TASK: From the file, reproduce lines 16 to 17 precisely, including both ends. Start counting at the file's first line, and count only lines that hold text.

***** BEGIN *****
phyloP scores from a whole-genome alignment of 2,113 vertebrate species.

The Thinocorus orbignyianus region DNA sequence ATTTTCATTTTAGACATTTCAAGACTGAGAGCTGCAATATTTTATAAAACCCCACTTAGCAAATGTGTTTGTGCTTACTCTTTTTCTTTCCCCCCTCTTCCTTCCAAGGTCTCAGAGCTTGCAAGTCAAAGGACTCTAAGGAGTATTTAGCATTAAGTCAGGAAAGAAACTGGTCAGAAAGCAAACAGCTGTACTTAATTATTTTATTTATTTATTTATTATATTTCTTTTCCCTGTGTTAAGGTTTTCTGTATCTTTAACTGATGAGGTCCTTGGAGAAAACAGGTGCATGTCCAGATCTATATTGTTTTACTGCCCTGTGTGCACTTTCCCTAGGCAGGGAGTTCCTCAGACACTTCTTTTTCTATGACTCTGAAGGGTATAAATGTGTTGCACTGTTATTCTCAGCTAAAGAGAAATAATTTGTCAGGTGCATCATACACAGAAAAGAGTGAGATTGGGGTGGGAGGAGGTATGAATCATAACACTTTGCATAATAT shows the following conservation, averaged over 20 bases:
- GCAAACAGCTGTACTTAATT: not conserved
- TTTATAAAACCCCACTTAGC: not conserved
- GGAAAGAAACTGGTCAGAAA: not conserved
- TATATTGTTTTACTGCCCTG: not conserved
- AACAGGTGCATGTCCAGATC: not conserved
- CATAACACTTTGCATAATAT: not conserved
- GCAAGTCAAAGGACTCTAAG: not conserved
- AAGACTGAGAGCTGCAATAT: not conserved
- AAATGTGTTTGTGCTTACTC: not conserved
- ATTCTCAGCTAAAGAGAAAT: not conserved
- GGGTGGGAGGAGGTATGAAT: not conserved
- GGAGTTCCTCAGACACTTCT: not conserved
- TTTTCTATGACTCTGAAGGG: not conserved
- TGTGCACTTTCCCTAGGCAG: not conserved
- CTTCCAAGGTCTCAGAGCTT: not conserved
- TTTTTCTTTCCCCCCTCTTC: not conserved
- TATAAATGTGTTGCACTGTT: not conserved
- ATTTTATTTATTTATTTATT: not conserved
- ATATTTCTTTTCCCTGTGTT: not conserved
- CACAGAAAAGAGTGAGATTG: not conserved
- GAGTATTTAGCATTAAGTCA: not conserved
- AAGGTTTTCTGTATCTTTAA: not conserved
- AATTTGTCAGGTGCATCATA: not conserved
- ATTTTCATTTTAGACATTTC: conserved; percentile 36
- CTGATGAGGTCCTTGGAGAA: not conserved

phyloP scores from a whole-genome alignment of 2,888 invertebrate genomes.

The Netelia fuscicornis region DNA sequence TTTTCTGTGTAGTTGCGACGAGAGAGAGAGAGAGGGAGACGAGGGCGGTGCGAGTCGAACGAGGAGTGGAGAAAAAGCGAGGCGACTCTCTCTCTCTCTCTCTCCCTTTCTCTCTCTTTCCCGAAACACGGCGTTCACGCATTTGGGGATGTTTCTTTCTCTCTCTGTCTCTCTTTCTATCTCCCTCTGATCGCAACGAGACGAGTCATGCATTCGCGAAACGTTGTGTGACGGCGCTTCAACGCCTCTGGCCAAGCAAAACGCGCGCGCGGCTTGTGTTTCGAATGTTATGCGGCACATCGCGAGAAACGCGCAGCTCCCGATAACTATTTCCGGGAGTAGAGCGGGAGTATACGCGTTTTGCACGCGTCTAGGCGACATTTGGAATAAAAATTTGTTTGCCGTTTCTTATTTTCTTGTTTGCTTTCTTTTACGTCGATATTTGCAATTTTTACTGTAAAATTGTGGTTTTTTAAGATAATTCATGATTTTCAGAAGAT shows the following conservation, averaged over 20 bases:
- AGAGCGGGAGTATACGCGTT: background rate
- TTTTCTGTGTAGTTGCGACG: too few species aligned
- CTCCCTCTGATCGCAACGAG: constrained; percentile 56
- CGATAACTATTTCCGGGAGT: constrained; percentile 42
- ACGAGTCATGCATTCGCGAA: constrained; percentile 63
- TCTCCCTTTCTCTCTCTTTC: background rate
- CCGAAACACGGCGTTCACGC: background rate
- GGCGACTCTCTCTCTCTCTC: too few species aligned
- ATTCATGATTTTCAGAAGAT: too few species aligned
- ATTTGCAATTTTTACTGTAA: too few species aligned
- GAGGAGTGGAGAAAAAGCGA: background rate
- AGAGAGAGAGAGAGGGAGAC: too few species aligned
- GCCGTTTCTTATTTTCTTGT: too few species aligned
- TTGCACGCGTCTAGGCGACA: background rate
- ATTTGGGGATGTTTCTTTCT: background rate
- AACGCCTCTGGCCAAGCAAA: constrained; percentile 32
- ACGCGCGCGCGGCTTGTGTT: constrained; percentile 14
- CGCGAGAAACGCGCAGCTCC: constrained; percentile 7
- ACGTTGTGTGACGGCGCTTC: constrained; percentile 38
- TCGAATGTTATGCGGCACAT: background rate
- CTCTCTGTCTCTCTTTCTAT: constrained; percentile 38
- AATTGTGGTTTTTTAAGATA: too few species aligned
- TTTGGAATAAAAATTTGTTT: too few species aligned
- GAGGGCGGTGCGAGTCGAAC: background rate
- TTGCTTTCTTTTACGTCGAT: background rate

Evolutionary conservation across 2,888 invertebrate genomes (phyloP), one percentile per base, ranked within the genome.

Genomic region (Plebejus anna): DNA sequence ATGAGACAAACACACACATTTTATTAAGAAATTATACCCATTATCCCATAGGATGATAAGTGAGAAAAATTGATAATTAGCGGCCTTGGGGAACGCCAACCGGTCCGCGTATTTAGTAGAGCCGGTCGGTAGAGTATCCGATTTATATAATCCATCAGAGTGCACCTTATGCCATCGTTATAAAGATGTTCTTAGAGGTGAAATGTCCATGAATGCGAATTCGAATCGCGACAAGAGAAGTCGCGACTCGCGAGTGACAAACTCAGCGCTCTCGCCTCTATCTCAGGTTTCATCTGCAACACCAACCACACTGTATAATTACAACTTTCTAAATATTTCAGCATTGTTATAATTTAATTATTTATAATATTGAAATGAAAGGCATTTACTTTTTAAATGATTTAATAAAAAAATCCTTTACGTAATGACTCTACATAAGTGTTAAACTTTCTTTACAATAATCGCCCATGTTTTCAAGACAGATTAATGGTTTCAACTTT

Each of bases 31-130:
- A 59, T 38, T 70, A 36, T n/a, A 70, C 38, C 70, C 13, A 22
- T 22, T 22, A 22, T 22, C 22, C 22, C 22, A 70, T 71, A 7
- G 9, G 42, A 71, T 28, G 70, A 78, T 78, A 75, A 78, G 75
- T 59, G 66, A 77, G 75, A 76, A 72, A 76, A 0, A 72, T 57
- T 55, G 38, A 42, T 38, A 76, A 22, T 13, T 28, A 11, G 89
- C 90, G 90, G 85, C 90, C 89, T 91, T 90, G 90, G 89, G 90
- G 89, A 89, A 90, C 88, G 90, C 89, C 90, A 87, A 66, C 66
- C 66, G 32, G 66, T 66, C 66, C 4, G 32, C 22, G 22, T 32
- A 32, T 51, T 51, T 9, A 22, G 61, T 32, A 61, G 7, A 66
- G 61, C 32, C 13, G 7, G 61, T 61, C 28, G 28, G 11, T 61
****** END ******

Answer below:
- TGTGCACTTTCCCTAGGCAG: not conserved
- CTTCCAAGGTCTCAGAGCTT: not conserved